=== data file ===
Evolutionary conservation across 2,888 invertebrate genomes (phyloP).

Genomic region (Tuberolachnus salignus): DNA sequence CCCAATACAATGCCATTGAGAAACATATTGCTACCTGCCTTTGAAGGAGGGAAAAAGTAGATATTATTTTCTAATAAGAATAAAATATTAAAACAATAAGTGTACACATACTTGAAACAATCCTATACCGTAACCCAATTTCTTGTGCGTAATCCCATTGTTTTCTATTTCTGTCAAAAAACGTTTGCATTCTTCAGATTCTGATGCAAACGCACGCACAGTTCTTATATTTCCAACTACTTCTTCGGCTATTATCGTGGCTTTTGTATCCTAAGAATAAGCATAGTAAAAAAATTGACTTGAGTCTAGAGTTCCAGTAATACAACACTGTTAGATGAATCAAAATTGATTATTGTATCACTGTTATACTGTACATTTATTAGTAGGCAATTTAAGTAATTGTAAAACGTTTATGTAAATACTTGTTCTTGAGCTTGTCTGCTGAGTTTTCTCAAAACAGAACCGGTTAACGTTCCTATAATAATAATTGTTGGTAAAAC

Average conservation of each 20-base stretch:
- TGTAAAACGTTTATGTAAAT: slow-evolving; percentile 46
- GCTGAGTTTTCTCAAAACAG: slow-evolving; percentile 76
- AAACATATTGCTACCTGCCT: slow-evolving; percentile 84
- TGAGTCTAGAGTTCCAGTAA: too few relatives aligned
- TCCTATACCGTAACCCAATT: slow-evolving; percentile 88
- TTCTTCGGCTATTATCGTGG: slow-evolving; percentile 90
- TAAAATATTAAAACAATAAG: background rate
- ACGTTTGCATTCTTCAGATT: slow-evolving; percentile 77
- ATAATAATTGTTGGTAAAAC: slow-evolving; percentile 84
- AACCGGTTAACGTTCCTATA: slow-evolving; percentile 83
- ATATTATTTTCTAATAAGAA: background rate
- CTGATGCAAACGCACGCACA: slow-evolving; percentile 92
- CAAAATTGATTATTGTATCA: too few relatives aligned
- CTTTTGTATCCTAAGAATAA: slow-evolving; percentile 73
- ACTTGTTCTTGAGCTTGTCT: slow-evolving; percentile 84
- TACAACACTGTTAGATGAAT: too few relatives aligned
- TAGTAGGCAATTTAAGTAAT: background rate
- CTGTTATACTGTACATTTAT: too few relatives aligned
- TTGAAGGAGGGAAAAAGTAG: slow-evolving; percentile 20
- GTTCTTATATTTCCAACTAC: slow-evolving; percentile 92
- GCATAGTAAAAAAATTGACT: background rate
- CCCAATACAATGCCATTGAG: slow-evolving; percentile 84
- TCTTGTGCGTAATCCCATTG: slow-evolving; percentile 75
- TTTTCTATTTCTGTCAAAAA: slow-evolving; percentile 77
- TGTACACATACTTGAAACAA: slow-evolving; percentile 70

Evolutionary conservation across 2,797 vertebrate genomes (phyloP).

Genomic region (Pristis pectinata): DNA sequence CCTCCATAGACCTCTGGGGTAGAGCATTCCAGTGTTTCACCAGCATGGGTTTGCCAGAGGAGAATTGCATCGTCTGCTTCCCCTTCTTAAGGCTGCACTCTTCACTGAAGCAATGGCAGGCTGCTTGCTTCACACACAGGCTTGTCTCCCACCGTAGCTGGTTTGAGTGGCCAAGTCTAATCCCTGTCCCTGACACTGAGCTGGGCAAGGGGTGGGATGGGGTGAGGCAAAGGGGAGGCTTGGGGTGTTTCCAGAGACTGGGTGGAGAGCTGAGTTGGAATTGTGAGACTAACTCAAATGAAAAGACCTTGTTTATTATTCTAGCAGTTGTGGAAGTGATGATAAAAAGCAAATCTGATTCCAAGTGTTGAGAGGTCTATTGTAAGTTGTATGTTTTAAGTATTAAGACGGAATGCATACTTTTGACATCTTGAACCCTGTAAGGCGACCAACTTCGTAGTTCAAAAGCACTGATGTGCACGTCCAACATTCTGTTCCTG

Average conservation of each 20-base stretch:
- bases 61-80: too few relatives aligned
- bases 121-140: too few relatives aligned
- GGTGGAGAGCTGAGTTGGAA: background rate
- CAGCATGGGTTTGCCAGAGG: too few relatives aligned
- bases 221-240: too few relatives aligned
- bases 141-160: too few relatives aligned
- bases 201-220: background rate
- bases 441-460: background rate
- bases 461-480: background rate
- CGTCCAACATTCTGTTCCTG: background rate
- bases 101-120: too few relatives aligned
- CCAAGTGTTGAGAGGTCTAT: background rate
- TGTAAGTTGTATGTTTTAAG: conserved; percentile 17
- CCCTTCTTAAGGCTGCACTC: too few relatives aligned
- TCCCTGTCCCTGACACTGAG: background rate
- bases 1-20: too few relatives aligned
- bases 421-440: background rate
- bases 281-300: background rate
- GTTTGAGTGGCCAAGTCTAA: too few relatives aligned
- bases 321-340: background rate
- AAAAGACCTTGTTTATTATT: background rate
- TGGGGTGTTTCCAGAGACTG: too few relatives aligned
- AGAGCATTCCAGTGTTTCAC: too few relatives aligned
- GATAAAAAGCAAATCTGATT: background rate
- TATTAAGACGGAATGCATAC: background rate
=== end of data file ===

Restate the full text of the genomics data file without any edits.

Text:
Evolutionary conservation across 2,888 invertebrate genomes (phyloP).

Genomic region (Tuberolachnus salignus): DNA sequence CCCAATACAATGCCATTGAGAAACATATTGCTACCTGCCTTTGAAGGAGGGAAAAAGTAGATATTATTTTCTAATAAGAATAAAATATTAAAACAATAAGTGTACACATACTTGAAACAATCCTATACCGTAACCCAATTTCTTGTGCGTAATCCCATTGTTTTCTATTTCTGTCAAAAAACGTTTGCATTCTTCAGATTCTGATGCAAACGCACGCACAGTTCTTATATTTCCAACTACTTCTTCGGCTATTATCGTGGCTTTTGTATCCTAAGAATAAGCATAGTAAAAAAATTGACTTGAGTCTAGAGTTCCAGTAATACAACACTGTTAGATGAATCAAAATTGATTATTGTATCACTGTTATACTGTACATTTATTAGTAGGCAATTTAAGTAATTGTAAAACGTTTATGTAAATACTTGTTCTTGAGCTTGTCTGCTGAGTTTTCTCAAAACAGAACCGGTTAACGTTCCTATAATAATAATTGTTGGTAAAAC

Average conservation of each 20-base stretch:
- TGTAAAACGTTTATGTAAAT: slow-evolving; percentile 46
- GCTGAGTTTTCTCAAAACAG: slow-evolving; percentile 76
- AAACATATTGCTACCTGCCT: slow-evolving; percentile 84
- TGAGTCTAGAGTTCCAGTAA: too few relatives aligned
- TCCTATACCGTAACCCAATT: slow-evolving; percentile 88
- TTCTTCGGCTATTATCGTGG: slow-evolving; percentile 90
- TAAAATATTAAAACAATAAG: background rate
- ACGTTTGCATTCTTCAGATT: slow-evolving; percentile 77
- ATAATAATTGTTGGTAAAAC: slow-evolving; percentile 84
- AACCGGTTAACGTTCCTATA: slow-evolving; percentile 83
- ATATTATTTTCTAATAAGAA: background rate
- CTGATGCAAACGCACGCACA: slow-evolving; percentile 92
- CAAAATTGATTATTGTATCA: too few relatives aligned
- CTTTTGTATCCTAAGAATAA: slow-evolving; percentile 73
- ACTTGTTCTTGAGCTTGTCT: slow-evolving; percentile 84
- TACAACACTGTTAGATGAAT: too few relatives aligned
- TAGTAGGCAATTTAAGTAAT: background rate
- CTGTTATACTGTACATTTAT: too few relatives aligned
- TTGAAGGAGGGAAAAAGTAG: slow-evolving; percentile 20
- GTTCTTATATTTCCAACTAC: slow-evolving; percentile 92
- GCATAGTAAAAAAATTGACT: background rate
- CCCAATACAATGCCATTGAG: slow-evolving; percentile 84
- TCTTGTGCGTAATCCCATTG: slow-evolving; percentile 75
- TTTTCTATTTCTGTCAAAAA: slow-evolving; percentile 77
- TGTACACATACTTGAAACAA: slow-evolving; percentile 70

Evolutionary conservation across 2,797 vertebrate genomes (phyloP).

Genomic region (Pristis pectinata): DNA sequence CCTCCATAGACCTCTGGGGTAGAGCATTCCAGTGTTTCACCAGCATGGGTTTGCCAGAGGAGAATTGCATCGTCTGCTTCCCCTTCTTAAGGCTGCACTCTTCACTGAAGCAATGGCAGGCTGCTTGCTTCACACACAGGCTTGTCTCCCACCGTAGCTGGTTTGAGTGGCCAAGTCTAATCCCTGTCCCTGACACTGAGCTGGGCAAGGGGTGGGATGGGGTGAGGCAAAGGGGAGGCTTGGGGTGTTTCCAGAGACTGGGTGGAGAGCTGAGTTGGAATTGTGAGACTAACTCAAATGAAAAGACCTTGTTTATTATTCTAGCAGTTGTGGAAGTGATGATAAAAAGCAAATCTGATTCCAAGTGTTGAGAGGTCTATTGTAAGTTGTATGTTTTAAGTATTAAGACGGAATGCATACTTTTGACATCTTGAACCCTGTAAGGCGACCAACTTCGTAGTTCAAAAGCACTGATGTGCACGTCCAACATTCTGTTCCTG

Average conservation of each 20-base stretch:
- bases 61-80: too few relatives aligned
- bases 121-140: too few relatives aligned
- GGTGGAGAGCTGAGTTGGAA: background rate
- CAGCATGGGTTTGCCAGAGG: too few relatives aligned
- bases 221-240: too few relatives aligned
- bases 141-160: too few relatives aligned
- bases 201-220: background rate
- bases 441-460: background rate
- bases 461-480: background rate
- CGTCCAACATTCTGTTCCTG: background rate
- bases 101-120: too few relatives aligned
- CCAAGTGTTGAGAGGTCTAT: background rate
- TGTAAGTTGTATGTTTTAAG: conserved; percentile 17
- CCCTTCTTAAGGCTGCACTC: too few relatives aligned
- TCCCTGTCCCTGACACTGAG: background rate
- bases 1-20: too few relatives aligned
- bases 421-440: background rate
- bases 281-300: background rate
- GTTTGAGTGGCCAAGTCTAA: too few relatives aligned
- bases 321-340: background rate
- AAAAGACCTTGTTTATTATT: background rate
- TGGGGTGTTTCCAGAGACTG: too few relatives aligned
- AGAGCATTCCAGTGTTTCAC: too few relatives aligned
- GATAAAAAGCAAATCTGATT: background rate
- TATTAAGACGGAATGCATAC: background rate